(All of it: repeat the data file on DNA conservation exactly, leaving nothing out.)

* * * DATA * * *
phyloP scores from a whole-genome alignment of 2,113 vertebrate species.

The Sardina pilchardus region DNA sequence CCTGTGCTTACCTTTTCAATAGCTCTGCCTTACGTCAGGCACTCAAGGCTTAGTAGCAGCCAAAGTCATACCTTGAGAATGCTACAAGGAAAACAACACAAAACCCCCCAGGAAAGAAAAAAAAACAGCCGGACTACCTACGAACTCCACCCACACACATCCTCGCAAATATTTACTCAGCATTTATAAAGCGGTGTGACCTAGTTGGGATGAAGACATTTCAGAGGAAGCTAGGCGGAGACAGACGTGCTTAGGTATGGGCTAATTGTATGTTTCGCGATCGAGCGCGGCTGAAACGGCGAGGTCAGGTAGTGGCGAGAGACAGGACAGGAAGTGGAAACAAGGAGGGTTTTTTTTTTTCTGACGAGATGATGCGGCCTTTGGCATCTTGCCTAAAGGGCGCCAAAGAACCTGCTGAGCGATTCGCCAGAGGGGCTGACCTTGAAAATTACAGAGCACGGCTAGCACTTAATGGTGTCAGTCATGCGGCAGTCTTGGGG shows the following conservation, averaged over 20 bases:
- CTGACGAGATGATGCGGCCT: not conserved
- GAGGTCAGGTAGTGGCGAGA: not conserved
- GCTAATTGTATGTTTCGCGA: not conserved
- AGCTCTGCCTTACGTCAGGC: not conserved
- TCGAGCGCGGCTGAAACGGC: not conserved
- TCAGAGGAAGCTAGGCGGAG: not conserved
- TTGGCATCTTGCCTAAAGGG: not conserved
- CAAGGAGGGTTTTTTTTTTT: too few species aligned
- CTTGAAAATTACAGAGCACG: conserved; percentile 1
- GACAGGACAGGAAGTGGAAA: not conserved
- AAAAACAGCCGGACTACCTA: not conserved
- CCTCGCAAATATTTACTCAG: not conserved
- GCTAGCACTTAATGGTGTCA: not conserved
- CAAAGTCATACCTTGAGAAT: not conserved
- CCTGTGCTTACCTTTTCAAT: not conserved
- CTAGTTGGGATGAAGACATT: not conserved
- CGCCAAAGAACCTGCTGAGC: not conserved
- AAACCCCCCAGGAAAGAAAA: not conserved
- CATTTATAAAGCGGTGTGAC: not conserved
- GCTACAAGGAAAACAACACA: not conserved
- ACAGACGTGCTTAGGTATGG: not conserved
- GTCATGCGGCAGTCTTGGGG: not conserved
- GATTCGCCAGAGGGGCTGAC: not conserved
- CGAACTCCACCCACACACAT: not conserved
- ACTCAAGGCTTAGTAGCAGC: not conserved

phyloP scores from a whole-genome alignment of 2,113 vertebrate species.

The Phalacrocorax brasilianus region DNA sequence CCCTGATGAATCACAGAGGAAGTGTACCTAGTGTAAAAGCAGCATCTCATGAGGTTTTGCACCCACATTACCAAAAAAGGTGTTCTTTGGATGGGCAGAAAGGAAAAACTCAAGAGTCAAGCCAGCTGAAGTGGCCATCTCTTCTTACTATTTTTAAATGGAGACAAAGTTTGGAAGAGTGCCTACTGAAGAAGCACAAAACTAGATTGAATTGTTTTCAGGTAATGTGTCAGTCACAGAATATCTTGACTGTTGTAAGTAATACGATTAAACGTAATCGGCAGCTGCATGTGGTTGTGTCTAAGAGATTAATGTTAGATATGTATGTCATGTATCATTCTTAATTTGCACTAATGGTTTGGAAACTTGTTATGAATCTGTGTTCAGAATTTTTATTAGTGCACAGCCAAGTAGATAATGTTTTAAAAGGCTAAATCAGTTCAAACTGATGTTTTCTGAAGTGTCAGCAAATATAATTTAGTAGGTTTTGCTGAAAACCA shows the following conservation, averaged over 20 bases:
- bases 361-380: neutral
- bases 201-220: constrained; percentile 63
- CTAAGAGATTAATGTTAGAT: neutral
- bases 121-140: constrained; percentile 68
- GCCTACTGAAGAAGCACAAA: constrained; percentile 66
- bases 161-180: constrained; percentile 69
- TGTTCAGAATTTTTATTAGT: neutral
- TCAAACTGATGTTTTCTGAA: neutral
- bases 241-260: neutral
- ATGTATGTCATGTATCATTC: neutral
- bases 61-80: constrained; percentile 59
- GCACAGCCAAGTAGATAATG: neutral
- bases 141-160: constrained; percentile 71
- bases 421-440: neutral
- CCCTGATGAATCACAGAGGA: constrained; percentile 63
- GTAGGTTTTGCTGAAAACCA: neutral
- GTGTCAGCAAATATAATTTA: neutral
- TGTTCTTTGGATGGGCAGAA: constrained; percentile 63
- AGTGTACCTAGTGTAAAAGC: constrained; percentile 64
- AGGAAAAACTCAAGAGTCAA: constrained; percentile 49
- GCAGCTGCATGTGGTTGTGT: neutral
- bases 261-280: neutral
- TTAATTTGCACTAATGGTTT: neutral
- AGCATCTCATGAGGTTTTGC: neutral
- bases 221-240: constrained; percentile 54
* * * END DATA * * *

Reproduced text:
phyloP scores from a whole-genome alignment of 2,113 vertebrate species.

The Sardina pilchardus region DNA sequence CCTGTGCTTACCTTTTCAATAGCTCTGCCTTACGTCAGGCACTCAAGGCTTAGTAGCAGCCAAAGTCATACCTTGAGAATGCTACAAGGAAAACAACACAAAACCCCCCAGGAAAGAAAAAAAAACAGCCGGACTACCTACGAACTCCACCCACACACATCCTCGCAAATATTTACTCAGCATTTATAAAGCGGTGTGACCTAGTTGGGATGAAGACATTTCAGAGGAAGCTAGGCGGAGACAGACGTGCTTAGGTATGGGCTAATTGTATGTTTCGCGATCGAGCGCGGCTGAAACGGCGAGGTCAGGTAGTGGCGAGAGACAGGACAGGAAGTGGAAACAAGGAGGGTTTTTTTTTTTCTGACGAGATGATGCGGCCTTTGGCATCTTGCCTAAAGGGCGCCAAAGAACCTGCTGAGCGATTCGCCAGAGGGGCTGACCTTGAAAATTACAGAGCACGGCTAGCACTTAATGGTGTCAGTCATGCGGCAGTCTTGGGG shows the following conservation, averaged over 20 bases:
- CTGACGAGATGATGCGGCCT: not conserved
- GAGGTCAGGTAGTGGCGAGA: not conserved
- GCTAATTGTATGTTTCGCGA: not conserved
- AGCTCTGCCTTACGTCAGGC: not conserved
- TCGAGCGCGGCTGAAACGGC: not conserved
- TCAGAGGAAGCTAGGCGGAG: not conserved
- TTGGCATCTTGCCTAAAGGG: not conserved
- CAAGGAGGGTTTTTTTTTTT: too few species aligned
- CTTGAAAATTACAGAGCACG: conserved; percentile 1
- GACAGGACAGGAAGTGGAAA: not conserved
- AAAAACAGCCGGACTACCTA: not conserved
- CCTCGCAAATATTTACTCAG: not conserved
- GCTAGCACTTAATGGTGTCA: not conserved
- CAAAGTCATACCTTGAGAAT: not conserved
- CCTGTGCTTACCTTTTCAAT: not conserved
- CTAGTTGGGATGAAGACATT: not conserved
- CGCCAAAGAACCTGCTGAGC: not conserved
- AAACCCCCCAGGAAAGAAAA: not conserved
- CATTTATAAAGCGGTGTGAC: not conserved
- GCTACAAGGAAAACAACACA: not conserved
- ACAGACGTGCTTAGGTATGG: not conserved
- GTCATGCGGCAGTCTTGGGG: not conserved
- GATTCGCCAGAGGGGCTGAC: not conserved
- CGAACTCCACCCACACACAT: not conserved
- ACTCAAGGCTTAGTAGCAGC: not conserved

phyloP scores from a whole-genome alignment of 2,113 vertebrate species.

The Phalacrocorax brasilianus region DNA sequence CCCTGATGAATCACAGAGGAAGTGTACCTAGTGTAAAAGCAGCATCTCATGAGGTTTTGCACCCACATTACCAAAAAAGGTGTTCTTTGGATGGGCAGAAAGGAAAAACTCAAGAGTCAAGCCAGCTGAAGTGGCCATCTCTTCTTACTATTTTTAAATGGAGACAAAGTTTGGAAGAGTGCCTACTGAAGAAGCACAAAACTAGATTGAATTGTTTTCAGGTAATGTGTCAGTCACAGAATATCTTGACTGTTGTAAGTAATACGATTAAACGTAATCGGCAGCTGCATGTGGTTGTGTCTAAGAGATTAATGTTAGATATGTATGTCATGTATCATTCTTAATTTGCACTAATGGTTTGGAAACTTGTTATGAATCTGTGTTCAGAATTTTTATTAGTGCACAGCCAAGTAGATAATGTTTTAAAAGGCTAAATCAGTTCAAACTGATGTTTTCTGAAGTGTCAGCAAATATAATTTAGTAGGTTTTGCTGAAAACCA shows the following conservation, averaged over 20 bases:
- bases 361-380: neutral
- bases 201-220: constrained; percentile 63
- CTAAGAGATTAATGTTAGAT: neutral
- bases 121-140: constrained; percentile 68
- GCCTACTGAAGAAGCACAAA: constrained; percentile 66
- bases 161-180: constrained; percentile 69
- TGTTCAGAATTTTTATTAGT: neutral
- TCAAACTGATGTTTTCTGAA: neutral
- bases 241-260: neutral
- ATGTATGTCATGTATCATTC: neutral
- bases 61-80: constrained; percentile 59
- GCACAGCCAAGTAGATAATG: neutral
- bases 141-160: constrained; percentile 71
- bases 421-440: neutral
- CCCTGATGAATCACAGAGGA: constrained; percentile 63
- GTAGGTTTTGCTGAAAACCA: neutral
- GTGTCAGCAAATATAATTTA: neutral
- TGTTCTTTGGATGGGCAGAA: constrained; percentile 63
- AGTGTACCTAGTGTAAAAGC: constrained; percentile 64
- AGGAAAAACTCAAGAGTCAA: constrained; percentile 49
- GCAGCTGCATGTGGTTGTGT: neutral
- bases 261-280: neutral
- TTAATTTGCACTAATGGTTT: neutral
- AGCATCTCATGAGGTTTTGC: neutral
- bases 221-240: constrained; percentile 54